Four opposition parties in the Serbian parliament on Wednesday moved a resolution on the Srebrenica genocide, when Bosnian Serb troops killed about 8,000 Bosniaks in eastern Bosnia in July 1995, which Serbia does not officially recognise as genocide.
The draft resolution condemns in the strongest terms the genocide and its negation. It was moved by the Liberal Democratic Party, the Sandzak Party of Democratic Action, the Vojvodina League of Social Democrats, and the Green Party, which together have 11 deputies in the 250-member parliament.
The Dveri national-conservative movement said it would vote against the draft resolution, claiming "there was no genocide" and that the document was one-sided and biased because "there were other crimes too" on which an objective position should be taken.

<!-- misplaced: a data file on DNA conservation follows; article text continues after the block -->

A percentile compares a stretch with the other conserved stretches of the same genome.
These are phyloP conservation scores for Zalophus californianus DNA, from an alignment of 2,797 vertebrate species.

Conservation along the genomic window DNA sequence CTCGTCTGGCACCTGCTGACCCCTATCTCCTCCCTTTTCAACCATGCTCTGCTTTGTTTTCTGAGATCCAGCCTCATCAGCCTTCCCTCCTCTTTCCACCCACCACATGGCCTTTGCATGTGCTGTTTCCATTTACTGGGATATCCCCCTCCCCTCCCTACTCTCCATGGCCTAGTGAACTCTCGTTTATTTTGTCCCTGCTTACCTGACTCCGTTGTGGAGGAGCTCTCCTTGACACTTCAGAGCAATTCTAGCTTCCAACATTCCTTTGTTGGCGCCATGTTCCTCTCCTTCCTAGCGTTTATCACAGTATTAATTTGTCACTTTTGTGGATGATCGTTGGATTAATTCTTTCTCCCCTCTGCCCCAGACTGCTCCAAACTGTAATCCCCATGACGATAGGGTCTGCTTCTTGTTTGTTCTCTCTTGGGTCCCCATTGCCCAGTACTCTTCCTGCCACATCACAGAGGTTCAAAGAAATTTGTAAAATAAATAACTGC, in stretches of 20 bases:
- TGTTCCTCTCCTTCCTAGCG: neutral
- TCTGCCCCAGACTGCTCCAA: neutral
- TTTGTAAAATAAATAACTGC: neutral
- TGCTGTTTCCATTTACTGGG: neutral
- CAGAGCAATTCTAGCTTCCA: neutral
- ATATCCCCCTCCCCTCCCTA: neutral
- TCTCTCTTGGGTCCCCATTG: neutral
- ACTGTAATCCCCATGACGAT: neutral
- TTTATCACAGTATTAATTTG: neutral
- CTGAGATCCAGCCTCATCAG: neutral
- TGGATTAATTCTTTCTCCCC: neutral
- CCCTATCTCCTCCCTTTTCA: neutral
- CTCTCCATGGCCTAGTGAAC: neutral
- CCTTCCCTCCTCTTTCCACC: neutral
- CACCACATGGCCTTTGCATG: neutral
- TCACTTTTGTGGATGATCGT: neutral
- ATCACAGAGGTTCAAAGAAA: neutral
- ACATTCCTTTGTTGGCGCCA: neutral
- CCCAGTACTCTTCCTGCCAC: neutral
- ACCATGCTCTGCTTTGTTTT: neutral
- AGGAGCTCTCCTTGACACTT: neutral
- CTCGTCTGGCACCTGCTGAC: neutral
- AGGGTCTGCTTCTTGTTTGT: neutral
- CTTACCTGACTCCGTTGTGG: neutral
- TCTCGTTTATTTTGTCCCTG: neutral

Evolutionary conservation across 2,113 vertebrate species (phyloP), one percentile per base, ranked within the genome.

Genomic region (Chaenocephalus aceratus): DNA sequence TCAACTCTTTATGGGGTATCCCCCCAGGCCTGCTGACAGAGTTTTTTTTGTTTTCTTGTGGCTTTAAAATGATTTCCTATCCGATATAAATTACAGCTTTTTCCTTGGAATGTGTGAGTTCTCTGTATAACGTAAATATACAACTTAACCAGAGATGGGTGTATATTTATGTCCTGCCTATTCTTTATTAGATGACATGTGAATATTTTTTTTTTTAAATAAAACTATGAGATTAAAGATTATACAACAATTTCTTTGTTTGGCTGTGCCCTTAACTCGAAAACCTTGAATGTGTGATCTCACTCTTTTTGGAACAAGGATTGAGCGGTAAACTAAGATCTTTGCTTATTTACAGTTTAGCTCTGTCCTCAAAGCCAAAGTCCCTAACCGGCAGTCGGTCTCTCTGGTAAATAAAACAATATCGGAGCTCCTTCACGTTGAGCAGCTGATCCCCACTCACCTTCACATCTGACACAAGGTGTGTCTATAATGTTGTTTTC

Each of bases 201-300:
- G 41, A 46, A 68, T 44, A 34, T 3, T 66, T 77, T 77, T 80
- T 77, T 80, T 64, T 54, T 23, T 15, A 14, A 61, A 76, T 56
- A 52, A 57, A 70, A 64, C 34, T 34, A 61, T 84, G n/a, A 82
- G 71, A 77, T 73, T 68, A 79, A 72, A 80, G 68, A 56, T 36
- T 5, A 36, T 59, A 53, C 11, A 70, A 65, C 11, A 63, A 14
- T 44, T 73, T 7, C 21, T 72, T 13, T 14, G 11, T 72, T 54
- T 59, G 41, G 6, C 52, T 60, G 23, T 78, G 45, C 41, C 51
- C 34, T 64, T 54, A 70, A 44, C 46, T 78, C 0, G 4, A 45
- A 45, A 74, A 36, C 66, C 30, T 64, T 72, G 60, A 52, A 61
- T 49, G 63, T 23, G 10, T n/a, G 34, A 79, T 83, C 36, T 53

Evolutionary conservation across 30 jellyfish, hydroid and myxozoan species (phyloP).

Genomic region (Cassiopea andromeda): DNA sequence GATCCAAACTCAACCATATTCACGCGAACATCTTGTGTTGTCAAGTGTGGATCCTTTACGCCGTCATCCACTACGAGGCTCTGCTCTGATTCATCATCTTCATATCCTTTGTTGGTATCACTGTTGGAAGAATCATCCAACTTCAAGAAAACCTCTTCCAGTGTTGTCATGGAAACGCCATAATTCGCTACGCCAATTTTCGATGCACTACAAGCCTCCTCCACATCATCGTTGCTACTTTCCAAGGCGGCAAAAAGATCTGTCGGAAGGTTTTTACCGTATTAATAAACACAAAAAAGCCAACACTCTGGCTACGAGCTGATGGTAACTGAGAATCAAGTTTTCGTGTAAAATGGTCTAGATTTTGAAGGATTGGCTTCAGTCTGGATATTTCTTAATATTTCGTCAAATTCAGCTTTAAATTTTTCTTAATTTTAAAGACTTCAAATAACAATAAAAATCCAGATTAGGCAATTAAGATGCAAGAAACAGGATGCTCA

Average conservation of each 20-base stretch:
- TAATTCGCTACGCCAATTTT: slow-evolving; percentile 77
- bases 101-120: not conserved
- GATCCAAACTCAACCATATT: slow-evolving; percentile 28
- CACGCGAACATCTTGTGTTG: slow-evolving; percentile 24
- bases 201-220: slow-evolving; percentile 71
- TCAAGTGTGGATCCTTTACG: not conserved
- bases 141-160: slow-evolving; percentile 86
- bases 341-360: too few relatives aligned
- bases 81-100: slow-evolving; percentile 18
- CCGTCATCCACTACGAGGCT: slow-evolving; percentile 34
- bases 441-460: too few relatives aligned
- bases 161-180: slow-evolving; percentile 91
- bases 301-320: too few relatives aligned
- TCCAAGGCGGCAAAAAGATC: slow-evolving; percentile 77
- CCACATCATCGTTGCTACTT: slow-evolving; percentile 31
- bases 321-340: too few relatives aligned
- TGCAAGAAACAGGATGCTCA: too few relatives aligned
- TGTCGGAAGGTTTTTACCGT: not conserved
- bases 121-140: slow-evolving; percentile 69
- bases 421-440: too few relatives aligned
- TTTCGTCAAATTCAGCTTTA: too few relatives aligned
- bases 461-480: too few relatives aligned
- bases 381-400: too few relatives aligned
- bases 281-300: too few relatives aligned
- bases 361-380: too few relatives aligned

The draft resolution proposes declaring July 11 Srebrenica genocide remembrance day, expresses sympathy with all the victims of the wars in the former Yugoslavia and their families, calls on all neighbouring states to continue to ensure justice and long term support to the survivors, including rape victims.
Serbian President Tomislav Nikolic apologised in 2013 for the atrocity in Srebrenica but refuses to call it genocide, although the Hague war crimes tribunal for the former Yugoslavia defined it as such in its verdicts.
The draft resolution underlines the importance of reconciliation, saying it is based on dialogue, dealing with the past and dedication to justice and supporting victims, which is a prerequisite for strengthening security, stability and prosperity in the region.
The document asks the state to commit to the final document of the 2005 World Summit on responsibility for the protection of the population from genocide, war crimes, ethnic cleansing and crimes against humanity.
It also supports efforts in investigating and prosecuting those accused of the Srebrenica genocide.